like. read. laugh. love.
“There are two types of people in this world”, says Ken Smith, Queensland’s Agent-General and Trade Commissioner in London, “Queenslanders, and people who want to be Queenslanders”. It is a bold yet fitting opening statement to the Queensland Day celebrations at the Australian High Commission in London. But this close to State of Origin game two, he’s right.
There are two thoughts running through your mind right now. Firstly, ‘Queenslanders are sensational athletes and the maroons should be immortalised by bronzed statues dedicated to their god-like attributes’ and secondly, ‘what the heck is Queensland Day?’
Ashamedly I had no idea what it was until very recently. But after spending Wednesday night bonding with my fellow Queenslanders over one too many champagnes and waking up on Wednesday morning with a splitting headache, I am now very aware of its existence.
Queensland Day celebrates the birthday of our sun-kissed state. On June 6 1859 Queen Victoria gave her approval and Queensland, named in her honour, was given its own Constitution and became a self-governing colony.
The Australian High Commission seemed to know all about it and put on a spectacular do with local musical talent including Brisbane’s Georgia Potter and an array of Queensland themed treats including prawns, spicy mango pancakes, lamingtons and cheesy-mite scrolls.
If you’re a Queenslander then, like me and most of the people I’ve spoken to recently, you probably haven’t heard of Queensland Day before, which is surprising seeing as it is right up our ally. It provides the platform for a state-wide public holiday, encourages us to toast a beer in its honour and fills us full of pride and love for our banana growing homeland.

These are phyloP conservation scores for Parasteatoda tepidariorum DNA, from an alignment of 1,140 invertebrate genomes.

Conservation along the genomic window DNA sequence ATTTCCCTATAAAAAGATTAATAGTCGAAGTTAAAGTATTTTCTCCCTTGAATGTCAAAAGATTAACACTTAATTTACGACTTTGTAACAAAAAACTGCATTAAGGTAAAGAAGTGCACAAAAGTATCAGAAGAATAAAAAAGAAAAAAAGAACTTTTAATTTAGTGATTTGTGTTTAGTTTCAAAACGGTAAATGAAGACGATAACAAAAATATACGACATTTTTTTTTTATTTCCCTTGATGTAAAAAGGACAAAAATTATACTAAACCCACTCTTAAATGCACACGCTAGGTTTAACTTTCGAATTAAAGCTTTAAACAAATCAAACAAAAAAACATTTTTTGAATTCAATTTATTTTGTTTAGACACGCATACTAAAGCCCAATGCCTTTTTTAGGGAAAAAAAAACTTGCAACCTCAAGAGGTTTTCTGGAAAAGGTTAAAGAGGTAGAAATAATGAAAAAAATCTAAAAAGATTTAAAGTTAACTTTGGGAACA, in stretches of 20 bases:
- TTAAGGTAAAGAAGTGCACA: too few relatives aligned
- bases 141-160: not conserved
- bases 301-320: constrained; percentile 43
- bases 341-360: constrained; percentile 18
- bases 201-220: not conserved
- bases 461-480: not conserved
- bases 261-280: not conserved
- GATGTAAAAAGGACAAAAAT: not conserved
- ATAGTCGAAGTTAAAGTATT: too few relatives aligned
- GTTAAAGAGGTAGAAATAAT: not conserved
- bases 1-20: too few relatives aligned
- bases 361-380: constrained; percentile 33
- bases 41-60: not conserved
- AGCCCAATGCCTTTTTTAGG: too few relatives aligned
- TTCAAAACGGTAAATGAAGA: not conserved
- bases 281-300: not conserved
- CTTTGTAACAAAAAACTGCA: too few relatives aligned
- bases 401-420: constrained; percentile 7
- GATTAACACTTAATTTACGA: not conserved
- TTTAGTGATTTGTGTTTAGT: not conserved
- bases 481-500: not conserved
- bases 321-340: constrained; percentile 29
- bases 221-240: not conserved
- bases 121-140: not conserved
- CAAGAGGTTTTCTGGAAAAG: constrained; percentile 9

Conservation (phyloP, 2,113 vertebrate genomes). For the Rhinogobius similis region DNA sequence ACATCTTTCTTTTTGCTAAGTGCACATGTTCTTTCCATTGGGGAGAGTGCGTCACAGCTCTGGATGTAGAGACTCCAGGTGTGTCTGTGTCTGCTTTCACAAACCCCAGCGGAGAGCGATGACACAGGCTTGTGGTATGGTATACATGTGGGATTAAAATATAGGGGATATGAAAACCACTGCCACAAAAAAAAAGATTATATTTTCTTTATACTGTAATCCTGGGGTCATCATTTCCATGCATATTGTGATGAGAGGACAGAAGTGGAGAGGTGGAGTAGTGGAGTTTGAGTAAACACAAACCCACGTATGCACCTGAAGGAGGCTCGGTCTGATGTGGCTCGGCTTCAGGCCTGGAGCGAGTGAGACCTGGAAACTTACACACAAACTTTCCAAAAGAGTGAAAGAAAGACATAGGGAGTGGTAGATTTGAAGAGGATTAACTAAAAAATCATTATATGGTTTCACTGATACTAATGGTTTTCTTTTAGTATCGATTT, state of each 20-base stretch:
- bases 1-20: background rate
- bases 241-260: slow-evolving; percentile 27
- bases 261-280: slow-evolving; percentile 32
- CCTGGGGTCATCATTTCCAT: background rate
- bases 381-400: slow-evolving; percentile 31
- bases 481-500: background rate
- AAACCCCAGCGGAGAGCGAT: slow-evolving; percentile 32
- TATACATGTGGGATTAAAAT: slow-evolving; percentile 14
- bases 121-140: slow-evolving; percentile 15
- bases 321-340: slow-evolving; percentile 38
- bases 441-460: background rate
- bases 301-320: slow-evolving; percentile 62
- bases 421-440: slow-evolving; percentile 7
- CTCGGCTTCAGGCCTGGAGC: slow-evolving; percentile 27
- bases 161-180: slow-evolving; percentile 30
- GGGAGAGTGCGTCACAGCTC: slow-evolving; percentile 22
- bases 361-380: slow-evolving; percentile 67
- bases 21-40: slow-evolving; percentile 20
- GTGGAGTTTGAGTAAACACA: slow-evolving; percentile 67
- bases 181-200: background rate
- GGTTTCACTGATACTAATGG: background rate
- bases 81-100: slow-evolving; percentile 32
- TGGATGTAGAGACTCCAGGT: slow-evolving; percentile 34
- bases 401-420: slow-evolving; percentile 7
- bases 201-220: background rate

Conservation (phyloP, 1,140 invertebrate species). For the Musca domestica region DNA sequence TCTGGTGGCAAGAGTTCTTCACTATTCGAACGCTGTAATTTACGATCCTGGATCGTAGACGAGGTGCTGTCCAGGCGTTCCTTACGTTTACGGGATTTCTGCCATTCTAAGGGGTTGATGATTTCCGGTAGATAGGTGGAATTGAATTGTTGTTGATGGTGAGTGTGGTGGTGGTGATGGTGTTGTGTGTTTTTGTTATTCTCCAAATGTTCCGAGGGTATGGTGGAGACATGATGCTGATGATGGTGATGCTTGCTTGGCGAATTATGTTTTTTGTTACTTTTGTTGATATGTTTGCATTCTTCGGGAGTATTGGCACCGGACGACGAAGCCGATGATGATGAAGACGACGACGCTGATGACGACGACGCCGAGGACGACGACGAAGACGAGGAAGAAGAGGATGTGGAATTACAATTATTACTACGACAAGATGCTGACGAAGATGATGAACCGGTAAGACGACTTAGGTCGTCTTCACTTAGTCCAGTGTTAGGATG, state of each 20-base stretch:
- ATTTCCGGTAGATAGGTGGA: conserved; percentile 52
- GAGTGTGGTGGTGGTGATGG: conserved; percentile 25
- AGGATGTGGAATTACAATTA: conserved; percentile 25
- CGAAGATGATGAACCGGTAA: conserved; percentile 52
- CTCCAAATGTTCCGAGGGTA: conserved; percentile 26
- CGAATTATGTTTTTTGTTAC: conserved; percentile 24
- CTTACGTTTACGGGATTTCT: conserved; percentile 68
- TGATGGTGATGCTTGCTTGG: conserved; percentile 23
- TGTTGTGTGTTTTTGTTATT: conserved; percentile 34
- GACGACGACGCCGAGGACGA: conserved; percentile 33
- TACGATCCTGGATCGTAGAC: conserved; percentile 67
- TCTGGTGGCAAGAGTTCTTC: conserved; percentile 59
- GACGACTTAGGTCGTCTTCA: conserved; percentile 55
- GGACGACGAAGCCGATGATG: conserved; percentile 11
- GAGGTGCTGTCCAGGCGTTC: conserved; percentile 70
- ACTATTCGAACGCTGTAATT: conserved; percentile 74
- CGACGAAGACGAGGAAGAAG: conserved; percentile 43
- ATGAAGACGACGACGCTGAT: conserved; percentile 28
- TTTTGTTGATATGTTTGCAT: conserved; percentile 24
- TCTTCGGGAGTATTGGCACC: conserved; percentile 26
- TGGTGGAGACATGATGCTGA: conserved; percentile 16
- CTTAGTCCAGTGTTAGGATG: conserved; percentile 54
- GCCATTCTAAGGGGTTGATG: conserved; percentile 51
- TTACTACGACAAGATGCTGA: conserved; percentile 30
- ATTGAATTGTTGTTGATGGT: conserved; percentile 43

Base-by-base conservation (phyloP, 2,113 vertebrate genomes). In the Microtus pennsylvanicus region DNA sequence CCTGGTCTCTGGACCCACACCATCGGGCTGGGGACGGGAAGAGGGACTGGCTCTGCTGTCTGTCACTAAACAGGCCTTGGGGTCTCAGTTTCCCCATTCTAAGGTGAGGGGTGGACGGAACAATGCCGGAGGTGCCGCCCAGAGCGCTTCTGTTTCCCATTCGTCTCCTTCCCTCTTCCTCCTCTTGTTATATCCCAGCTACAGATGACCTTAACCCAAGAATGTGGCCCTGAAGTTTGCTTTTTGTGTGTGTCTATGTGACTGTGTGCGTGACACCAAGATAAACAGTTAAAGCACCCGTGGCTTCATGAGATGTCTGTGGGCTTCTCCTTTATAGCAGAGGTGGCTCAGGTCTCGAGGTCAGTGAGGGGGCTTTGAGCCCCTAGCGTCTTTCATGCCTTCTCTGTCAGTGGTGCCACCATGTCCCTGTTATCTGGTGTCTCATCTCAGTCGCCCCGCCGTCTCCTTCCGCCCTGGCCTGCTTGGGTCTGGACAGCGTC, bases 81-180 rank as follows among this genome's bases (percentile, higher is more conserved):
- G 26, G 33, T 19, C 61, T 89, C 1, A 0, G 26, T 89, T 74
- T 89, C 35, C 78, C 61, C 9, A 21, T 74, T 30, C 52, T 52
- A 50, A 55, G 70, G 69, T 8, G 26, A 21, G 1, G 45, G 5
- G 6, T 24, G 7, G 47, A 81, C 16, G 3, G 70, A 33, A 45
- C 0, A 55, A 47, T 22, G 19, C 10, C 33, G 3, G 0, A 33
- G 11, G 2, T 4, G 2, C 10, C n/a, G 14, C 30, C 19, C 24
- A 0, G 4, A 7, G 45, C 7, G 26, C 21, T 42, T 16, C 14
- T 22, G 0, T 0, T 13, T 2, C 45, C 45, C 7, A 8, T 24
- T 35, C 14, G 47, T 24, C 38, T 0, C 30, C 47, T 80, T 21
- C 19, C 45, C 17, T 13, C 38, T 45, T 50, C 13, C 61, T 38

As I discovered at the Queensland Day celebrations, the Governor General of Australia, Her Excellency Quentin Bryce is a born and bred Queenslander and what’s more, she’s proud of it. A Brisbane girl, the Governor General even attended UQ to study Law and was one of the first women accepted to the Queensland bar.
Queenslanders have been moving to London as a rite of passage since the State was founded and Quentin Bryce is no exception. Rather than flying economy on British Airways and complaining about a bad beef casserole Queenslanders were forced to travel by ship, taking weeks to complete the journey.
While many things have changed since then, one thing definitely has not; the Queensland spirit. Whether you’re at the Normanby belting out tunes with Tuffy on a Sunday, screaming “Queenslander” at the top of your lungs in Suncorp Stadium on Origin day or enjoying a pint in a London pub with mates you’ll always feel proud to call yourself a Queenslander.